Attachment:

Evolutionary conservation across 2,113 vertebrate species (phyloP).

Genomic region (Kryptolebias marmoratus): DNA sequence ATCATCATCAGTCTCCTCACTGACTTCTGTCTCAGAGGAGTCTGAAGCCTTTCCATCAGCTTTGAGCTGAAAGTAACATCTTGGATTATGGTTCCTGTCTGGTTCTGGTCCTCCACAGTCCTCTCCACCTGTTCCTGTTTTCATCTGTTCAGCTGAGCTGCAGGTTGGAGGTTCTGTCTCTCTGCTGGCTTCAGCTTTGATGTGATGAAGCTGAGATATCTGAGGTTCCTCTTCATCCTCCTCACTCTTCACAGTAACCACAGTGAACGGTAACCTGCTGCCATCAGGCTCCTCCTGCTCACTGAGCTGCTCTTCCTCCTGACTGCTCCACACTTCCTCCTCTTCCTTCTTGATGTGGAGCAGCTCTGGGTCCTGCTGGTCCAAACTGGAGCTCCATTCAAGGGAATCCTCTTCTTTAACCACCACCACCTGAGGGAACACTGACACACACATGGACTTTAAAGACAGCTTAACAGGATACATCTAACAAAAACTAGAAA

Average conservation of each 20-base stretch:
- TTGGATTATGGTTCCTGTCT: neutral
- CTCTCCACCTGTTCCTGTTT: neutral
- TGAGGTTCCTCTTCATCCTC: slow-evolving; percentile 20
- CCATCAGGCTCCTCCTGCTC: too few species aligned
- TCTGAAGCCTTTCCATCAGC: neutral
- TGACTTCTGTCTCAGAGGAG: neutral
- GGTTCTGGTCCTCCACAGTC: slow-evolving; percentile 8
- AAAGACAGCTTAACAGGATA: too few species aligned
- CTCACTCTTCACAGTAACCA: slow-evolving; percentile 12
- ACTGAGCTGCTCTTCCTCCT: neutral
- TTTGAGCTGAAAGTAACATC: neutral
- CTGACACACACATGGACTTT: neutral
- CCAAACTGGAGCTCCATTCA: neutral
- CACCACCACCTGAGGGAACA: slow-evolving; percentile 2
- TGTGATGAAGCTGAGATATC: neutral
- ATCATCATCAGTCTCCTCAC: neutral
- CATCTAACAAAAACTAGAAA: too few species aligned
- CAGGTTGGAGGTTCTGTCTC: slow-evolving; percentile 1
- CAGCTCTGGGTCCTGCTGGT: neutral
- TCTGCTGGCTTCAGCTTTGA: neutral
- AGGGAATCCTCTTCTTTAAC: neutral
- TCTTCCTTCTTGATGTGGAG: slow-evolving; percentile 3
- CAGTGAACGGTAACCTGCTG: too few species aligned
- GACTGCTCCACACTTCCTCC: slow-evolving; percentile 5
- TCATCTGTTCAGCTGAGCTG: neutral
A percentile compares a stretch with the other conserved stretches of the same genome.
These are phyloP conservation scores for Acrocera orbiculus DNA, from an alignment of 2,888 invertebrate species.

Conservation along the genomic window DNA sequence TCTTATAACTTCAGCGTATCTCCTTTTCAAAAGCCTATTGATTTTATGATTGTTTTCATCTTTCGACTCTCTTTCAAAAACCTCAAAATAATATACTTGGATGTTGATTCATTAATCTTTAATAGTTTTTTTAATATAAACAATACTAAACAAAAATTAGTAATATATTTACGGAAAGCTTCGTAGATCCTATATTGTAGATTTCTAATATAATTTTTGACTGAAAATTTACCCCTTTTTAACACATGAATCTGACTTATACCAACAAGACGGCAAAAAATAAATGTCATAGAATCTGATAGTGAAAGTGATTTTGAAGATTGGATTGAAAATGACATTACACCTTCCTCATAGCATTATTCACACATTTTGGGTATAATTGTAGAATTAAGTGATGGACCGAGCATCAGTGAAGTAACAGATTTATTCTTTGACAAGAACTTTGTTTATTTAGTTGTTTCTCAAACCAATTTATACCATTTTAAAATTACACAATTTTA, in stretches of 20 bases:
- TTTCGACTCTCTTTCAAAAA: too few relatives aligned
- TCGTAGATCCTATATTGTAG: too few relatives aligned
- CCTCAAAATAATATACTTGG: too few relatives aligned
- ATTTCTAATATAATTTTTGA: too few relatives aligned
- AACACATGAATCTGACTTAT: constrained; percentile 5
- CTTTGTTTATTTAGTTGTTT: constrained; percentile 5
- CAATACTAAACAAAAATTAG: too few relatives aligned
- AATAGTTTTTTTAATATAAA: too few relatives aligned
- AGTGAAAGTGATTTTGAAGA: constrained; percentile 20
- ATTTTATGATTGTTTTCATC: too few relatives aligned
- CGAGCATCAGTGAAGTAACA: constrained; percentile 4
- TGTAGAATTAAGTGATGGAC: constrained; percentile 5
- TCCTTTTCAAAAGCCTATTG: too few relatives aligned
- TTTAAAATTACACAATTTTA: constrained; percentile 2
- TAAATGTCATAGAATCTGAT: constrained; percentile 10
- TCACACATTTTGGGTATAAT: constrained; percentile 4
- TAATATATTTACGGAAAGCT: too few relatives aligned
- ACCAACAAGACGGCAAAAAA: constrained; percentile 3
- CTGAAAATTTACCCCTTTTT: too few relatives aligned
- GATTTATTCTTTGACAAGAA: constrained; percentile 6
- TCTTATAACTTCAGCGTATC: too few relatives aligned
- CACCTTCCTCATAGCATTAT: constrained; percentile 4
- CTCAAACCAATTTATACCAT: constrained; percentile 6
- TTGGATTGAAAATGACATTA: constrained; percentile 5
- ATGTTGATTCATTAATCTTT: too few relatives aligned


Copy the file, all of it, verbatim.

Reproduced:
Evolutionary conservation across 2,113 vertebrate species (phyloP).

Genomic region (Kryptolebias marmoratus): DNA sequence ATCATCATCAGTCTCCTCACTGACTTCTGTCTCAGAGGAGTCTGAAGCCTTTCCATCAGCTTTGAGCTGAAAGTAACATCTTGGATTATGGTTCCTGTCTGGTTCTGGTCCTCCACAGTCCTCTCCACCTGTTCCTGTTTTCATCTGTTCAGCTGAGCTGCAGGTTGGAGGTTCTGTCTCTCTGCTGGCTTCAGCTTTGATGTGATGAAGCTGAGATATCTGAGGTTCCTCTTCATCCTCCTCACTCTTCACAGTAACCACAGTGAACGGTAACCTGCTGCCATCAGGCTCCTCCTGCTCACTGAGCTGCTCTTCCTCCTGACTGCTCCACACTTCCTCCTCTTCCTTCTTGATGTGGAGCAGCTCTGGGTCCTGCTGGTCCAAACTGGAGCTCCATTCAAGGGAATCCTCTTCTTTAACCACCACCACCTGAGGGAACACTGACACACACATGGACTTTAAAGACAGCTTAACAGGATACATCTAACAAAAACTAGAAA

Average conservation of each 20-base stretch:
- TTGGATTATGGTTCCTGTCT: neutral
- CTCTCCACCTGTTCCTGTTT: neutral
- TGAGGTTCCTCTTCATCCTC: slow-evolving; percentile 20
- CCATCAGGCTCCTCCTGCTC: too few species aligned
- TCTGAAGCCTTTCCATCAGC: neutral
- TGACTTCTGTCTCAGAGGAG: neutral
- GGTTCTGGTCCTCCACAGTC: slow-evolving; percentile 8
- AAAGACAGCTTAACAGGATA: too few species aligned
- CTCACTCTTCACAGTAACCA: slow-evolving; percentile 12
- ACTGAGCTGCTCTTCCTCCT: neutral
- TTTGAGCTGAAAGTAACATC: neutral
- CTGACACACACATGGACTTT: neutral
- CCAAACTGGAGCTCCATTCA: neutral
- CACCACCACCTGAGGGAACA: slow-evolving; percentile 2
- TGTGATGAAGCTGAGATATC: neutral
- ATCATCATCAGTCTCCTCAC: neutral
- CATCTAACAAAAACTAGAAA: too few species aligned
- CAGGTTGGAGGTTCTGTCTC: slow-evolving; percentile 1
- CAGCTCTGGGTCCTGCTGGT: neutral
- TCTGCTGGCTTCAGCTTTGA: neutral
- AGGGAATCCTCTTCTTTAAC: neutral
- TCTTCCTTCTTGATGTGGAG: slow-evolving; percentile 3
- CAGTGAACGGTAACCTGCTG: too few species aligned
- GACTGCTCCACACTTCCTCC: slow-evolving; percentile 5
- TCATCTGTTCAGCTGAGCTG: neutral
A percentile compares a stretch with the other conserved stretches of the same genome.
These are phyloP conservation scores for Acrocera orbiculus DNA, from an alignment of 2,888 invertebrate species.

Conservation along the genomic window DNA sequence TCTTATAACTTCAGCGTATCTCCTTTTCAAAAGCCTATTGATTTTATGATTGTTTTCATCTTTCGACTCTCTTTCAAAAACCTCAAAATAATATACTTGGATGTTGATTCATTAATCTTTAATAGTTTTTTTAATATAAACAATACTAAACAAAAATTAGTAATATATTTACGGAAAGCTTCGTAGATCCTATATTGTAGATTTCTAATATAATTTTTGACTGAAAATTTACCCCTTTTTAACACATGAATCTGACTTATACCAACAAGACGGCAAAAAATAAATGTCATAGAATCTGATAGTGAAAGTGATTTTGAAGATTGGATTGAAAATGACATTACACCTTCCTCATAGCATTATTCACACATTTTGGGTATAATTGTAGAATTAAGTGATGGACCGAGCATCAGTGAAGTAACAGATTTATTCTTTGACAAGAACTTTGTTTATTTAGTTGTTTCTCAAACCAATTTATACCATTTTAAAATTACACAATTTTA, in stretches of 20 bases:
- TTTCGACTCTCTTTCAAAAA: too few relatives aligned
- TCGTAGATCCTATATTGTAG: too few relatives aligned
- CCTCAAAATAATATACTTGG: too few relatives aligned
- ATTTCTAATATAATTTTTGA: too few relatives aligned
- AACACATGAATCTGACTTAT: constrained; percentile 5
- CTTTGTTTATTTAGTTGTTT: constrained; percentile 5
- CAATACTAAACAAAAATTAG: too few relatives aligned
- AATAGTTTTTTTAATATAAA: too few relatives aligned
- AGTGAAAGTGATTTTGAAGA: constrained; percentile 20
- ATTTTATGATTGTTTTCATC: too few relatives aligned
- CGAGCATCAGTGAAGTAACA: constrained; percentile 4
- TGTAGAATTAAGTGATGGAC: constrained; percentile 5
- TCCTTTTCAAAAGCCTATTG: too few relatives aligned
- TTTAAAATTACACAATTTTA: constrained; percentile 2
- TAAATGTCATAGAATCTGAT: constrained; percentile 10
- TCACACATTTTGGGTATAAT: constrained; percentile 4
- TAATATATTTACGGAAAGCT: too few relatives aligned
- ACCAACAAGACGGCAAAAAA: constrained; percentile 3
- CTGAAAATTTACCCCTTTTT: too few relatives aligned
- GATTTATTCTTTGACAAGAA: constrained; percentile 6
- TCTTATAACTTCAGCGTATC: too few relatives aligned
- CACCTTCCTCATAGCATTAT: constrained; percentile 4
- CTCAAACCAATTTATACCAT: constrained; percentile 6
- TTGGATTGAAAATGACATTA: constrained; percentile 5
- ATGTTGATTCATTAATCTTT: too few relatives aligned